On 5 February 2013 it was reported that HanWay and Blueprint Pictures would produce the adaptation of the play Posh written by Laura Wade. The producers would be Graham Broadbent and Pete Czernin, with the BFI Film Fund and Film4 Productions. On 15 March 2013 Robert Pattinson, Sam Claflin, Max Irons and Douglas Booth were understood to be under consideration to play the lead. On 18 March Max Irons was confirmed as the lead. On 19 May 2013 Sam Claflin also joined the cast, as well as Douglas Booth. On 20 May 2013 Universal Pictures International acquired the UK and Irish rights to the film. On 11 July 2013, Natalie Dormer also joined the cast.
|Runtime||1 hr 47 min|
|Premiere: World||$3 517 925 September 19, 2014|
|Other countries||$3 510 191|
|Premiere: USA||$7734 March 27, 2015|
|Digital: World||March 27, 2015|
|Parental Advisory||Alcohol, Drugs & Smoking, Profanity, Frightening & Intense Scenes, Violence & Gore, ..., Sex & Nudity|
|Production Companies|| |
|Also Known As|| |
Posh (United Kingdom)
DescriptionTwo first-year students at Oxford University join the infamous Riot Club, where reputations can be made or destroyed over the course of a single evening.
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Lone Scherfig — Top Rated Movies
An alleged cautionary tale that revels in bad behavior for nearly two hours before finally offering up a stern "tsk, tsk, tsk."
I was drained and quivering with fury and disgust.
Scherfig, who showed such subtlety in "An Education," this time proves embarrassingly vulgar, giving the film the unfortunate aura of an angry leaf...
The Riot Club is, finally, a monster movie. Which I suppose is what some become who are too rich and powerful to be bothered with inhibitions...
Brits might object to such an enraging portrayal, which veers between salacious and cynical, though Scherfig’s unique perspective is just one...
It’s a film that seems to have no further point than to remind us that some powerful jerks were once powerful jerk kids. Point taken, bu...
The Riot Club comes with the dubious ambition of instructing us as to the evil ways of spoiled British toffs, as if that were needed.
For a movie about a bunch of debauched Oxford swells, The Riot Club is remarkably lacking in wit…and debauchery, for that matter.
It’s a sharp satirical cartoon of English class warfare and class conspiracy – though it fudges a final point of plot-jeopardy and I sus...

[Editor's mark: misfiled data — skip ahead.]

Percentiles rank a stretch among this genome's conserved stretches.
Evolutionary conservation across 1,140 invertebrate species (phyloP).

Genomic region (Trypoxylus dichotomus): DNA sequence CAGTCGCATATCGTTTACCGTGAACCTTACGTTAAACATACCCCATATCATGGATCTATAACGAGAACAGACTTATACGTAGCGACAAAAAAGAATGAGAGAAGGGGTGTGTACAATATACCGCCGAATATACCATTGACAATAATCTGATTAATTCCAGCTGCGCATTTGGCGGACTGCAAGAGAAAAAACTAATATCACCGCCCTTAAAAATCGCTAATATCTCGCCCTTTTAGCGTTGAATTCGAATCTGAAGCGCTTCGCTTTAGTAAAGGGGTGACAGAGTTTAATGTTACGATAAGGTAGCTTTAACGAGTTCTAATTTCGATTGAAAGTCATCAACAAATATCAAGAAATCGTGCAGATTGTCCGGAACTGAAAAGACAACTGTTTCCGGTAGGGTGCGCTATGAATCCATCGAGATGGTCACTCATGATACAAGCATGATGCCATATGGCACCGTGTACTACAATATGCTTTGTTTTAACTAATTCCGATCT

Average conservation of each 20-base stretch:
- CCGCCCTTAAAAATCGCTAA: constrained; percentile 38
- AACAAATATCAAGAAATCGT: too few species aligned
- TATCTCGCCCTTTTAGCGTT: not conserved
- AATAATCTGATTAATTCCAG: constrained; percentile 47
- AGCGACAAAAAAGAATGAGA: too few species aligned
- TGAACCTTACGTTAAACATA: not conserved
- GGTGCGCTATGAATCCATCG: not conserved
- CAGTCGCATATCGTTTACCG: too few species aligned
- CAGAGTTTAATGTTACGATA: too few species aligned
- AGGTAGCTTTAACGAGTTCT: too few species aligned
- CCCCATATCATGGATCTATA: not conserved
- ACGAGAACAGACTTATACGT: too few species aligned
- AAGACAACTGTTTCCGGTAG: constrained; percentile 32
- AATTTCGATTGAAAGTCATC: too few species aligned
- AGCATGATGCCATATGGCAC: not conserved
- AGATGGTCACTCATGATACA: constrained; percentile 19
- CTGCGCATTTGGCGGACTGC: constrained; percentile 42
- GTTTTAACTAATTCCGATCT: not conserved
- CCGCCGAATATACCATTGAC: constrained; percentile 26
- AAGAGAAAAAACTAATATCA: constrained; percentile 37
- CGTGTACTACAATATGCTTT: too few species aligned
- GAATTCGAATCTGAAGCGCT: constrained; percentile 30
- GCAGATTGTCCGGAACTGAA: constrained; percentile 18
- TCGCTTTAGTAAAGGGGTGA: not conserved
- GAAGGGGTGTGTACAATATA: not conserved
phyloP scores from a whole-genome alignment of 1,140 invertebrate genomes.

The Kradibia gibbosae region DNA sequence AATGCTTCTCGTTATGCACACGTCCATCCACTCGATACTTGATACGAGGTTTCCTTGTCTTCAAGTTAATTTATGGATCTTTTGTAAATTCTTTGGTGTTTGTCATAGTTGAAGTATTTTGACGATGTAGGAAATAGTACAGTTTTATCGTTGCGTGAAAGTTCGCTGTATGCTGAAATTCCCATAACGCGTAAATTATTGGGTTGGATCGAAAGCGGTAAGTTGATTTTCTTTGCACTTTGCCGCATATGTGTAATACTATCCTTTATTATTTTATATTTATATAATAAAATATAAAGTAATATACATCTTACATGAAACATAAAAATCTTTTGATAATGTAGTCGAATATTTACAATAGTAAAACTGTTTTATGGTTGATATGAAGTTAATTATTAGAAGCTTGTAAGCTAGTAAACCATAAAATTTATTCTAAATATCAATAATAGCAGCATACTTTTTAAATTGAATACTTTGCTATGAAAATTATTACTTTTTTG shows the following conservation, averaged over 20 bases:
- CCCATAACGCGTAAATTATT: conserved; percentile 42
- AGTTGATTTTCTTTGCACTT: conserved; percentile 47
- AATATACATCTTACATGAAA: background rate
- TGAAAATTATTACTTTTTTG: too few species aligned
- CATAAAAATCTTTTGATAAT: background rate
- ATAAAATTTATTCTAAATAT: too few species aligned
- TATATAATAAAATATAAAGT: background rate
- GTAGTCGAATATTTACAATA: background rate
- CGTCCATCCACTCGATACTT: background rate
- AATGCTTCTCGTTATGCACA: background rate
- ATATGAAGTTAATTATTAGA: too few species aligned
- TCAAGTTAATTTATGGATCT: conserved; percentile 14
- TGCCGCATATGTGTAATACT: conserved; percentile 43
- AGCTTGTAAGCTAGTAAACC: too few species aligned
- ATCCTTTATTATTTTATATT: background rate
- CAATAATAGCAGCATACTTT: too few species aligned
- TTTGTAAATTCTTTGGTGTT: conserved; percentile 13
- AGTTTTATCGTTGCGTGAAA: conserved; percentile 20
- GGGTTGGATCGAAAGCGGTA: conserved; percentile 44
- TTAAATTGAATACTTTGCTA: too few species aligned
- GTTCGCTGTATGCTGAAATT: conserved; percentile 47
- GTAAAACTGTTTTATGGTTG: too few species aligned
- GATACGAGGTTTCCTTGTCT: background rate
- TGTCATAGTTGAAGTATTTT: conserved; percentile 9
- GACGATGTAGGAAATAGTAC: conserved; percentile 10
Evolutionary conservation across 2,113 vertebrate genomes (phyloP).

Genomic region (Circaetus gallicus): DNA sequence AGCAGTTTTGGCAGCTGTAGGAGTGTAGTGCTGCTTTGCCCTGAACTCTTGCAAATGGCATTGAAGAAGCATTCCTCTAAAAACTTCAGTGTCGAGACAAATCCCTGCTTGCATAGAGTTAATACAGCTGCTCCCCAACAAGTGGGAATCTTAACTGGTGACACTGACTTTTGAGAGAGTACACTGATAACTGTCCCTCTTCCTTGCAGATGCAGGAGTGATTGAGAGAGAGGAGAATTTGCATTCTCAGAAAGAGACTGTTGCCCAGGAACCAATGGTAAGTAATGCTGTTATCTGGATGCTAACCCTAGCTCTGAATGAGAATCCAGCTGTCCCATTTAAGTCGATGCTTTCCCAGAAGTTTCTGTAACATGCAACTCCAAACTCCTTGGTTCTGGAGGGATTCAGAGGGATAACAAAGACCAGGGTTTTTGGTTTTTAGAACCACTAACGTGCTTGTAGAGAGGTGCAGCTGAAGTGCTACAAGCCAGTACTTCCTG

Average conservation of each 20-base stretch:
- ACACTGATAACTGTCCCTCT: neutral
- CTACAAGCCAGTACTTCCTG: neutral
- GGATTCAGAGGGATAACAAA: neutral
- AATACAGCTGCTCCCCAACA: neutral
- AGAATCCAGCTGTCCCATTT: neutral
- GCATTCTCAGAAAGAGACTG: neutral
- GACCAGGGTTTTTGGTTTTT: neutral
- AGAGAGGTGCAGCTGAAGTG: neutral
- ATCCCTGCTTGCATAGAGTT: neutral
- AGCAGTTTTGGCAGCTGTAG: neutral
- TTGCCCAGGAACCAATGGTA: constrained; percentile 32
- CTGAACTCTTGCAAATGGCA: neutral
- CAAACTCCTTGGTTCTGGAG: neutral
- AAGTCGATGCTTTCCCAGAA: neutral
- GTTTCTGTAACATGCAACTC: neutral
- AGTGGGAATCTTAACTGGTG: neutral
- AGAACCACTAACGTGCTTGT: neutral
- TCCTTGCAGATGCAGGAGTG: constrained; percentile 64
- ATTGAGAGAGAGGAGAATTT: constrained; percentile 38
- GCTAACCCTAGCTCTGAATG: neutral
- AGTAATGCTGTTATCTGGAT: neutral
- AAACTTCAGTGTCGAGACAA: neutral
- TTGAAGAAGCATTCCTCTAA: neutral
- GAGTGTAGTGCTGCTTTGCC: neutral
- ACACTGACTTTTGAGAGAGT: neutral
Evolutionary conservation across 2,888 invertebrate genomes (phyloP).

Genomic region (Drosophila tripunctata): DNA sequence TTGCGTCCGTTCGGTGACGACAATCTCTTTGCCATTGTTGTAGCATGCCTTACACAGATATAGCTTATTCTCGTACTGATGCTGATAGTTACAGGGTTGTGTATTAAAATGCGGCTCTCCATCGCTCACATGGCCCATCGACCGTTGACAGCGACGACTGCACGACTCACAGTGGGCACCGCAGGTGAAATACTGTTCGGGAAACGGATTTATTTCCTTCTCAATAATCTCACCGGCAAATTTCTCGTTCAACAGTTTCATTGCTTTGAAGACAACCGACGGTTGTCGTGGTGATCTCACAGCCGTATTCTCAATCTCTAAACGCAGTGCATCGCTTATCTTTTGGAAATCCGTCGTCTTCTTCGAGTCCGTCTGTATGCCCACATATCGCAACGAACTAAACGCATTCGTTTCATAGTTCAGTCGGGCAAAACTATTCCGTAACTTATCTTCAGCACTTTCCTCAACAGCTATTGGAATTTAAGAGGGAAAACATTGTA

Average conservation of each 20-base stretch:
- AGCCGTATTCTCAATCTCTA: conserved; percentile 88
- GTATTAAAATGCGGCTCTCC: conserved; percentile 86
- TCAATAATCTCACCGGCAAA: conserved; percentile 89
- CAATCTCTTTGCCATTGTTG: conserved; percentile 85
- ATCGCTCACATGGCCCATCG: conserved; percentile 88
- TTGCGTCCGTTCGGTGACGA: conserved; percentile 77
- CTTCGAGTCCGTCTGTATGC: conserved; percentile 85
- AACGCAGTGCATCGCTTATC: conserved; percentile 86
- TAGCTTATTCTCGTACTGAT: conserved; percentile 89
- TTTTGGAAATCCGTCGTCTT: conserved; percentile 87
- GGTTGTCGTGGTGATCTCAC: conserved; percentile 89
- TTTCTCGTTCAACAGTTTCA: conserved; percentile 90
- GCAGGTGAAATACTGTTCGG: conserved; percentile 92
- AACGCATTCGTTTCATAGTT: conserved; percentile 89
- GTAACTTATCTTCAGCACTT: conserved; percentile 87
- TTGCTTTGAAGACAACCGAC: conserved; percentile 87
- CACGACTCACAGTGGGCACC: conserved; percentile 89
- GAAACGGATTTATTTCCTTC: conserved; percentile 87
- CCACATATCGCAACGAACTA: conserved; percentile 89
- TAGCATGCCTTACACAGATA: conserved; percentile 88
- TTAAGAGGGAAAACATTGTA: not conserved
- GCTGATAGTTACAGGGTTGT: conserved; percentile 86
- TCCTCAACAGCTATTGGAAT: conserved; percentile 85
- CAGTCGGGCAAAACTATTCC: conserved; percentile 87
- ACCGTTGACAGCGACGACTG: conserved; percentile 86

Some of the supporting performances are so hammily spiteful and giggly they let the side down, but the film is perfectly cast in its main roles.
Although the performances are uniformly on point and the dialogue is tartly British, the film ultimately fails to earn its riotous stripes.
The performances of the young cast are committedly brittle, especially Ben Schnetzer playing the antithesis of his Tory-baiting role in Pride.
[An] engaging but malignant look at male privilege run amok.
Who’s up for a little blunt-force social commentary about the haves and have-nots, set in the rarefied clime of Oxford University?
The ensemble of handsome young British actors donning the requisite tailcoats and arrogant airs are all too seductively believable, and it is the f...
It’s almost as if the film has been designed to make fans of Downton Abbey realise the error of their ways. Are you impressed – aroused...
Lone Scherfig’s limp state-of-the-nation address is powered solely by grotesque stereotypes.
It’s all quite superficial, but never less than gripping, and is aided by an ending that at least doesn’t compromise too much-the movie...
Conflicting our sympathies serves the work well. Both play and film button-push, but the substantial changes made in the transfer soften the grotes...
While the dark drama is never dull, its portrait of upper-crust entitlement run amok is seldom surprising either.
The Riot Club can’t always transcend its theatrical origins, but there’s a nasty sting lurking under all those high spirits and al...
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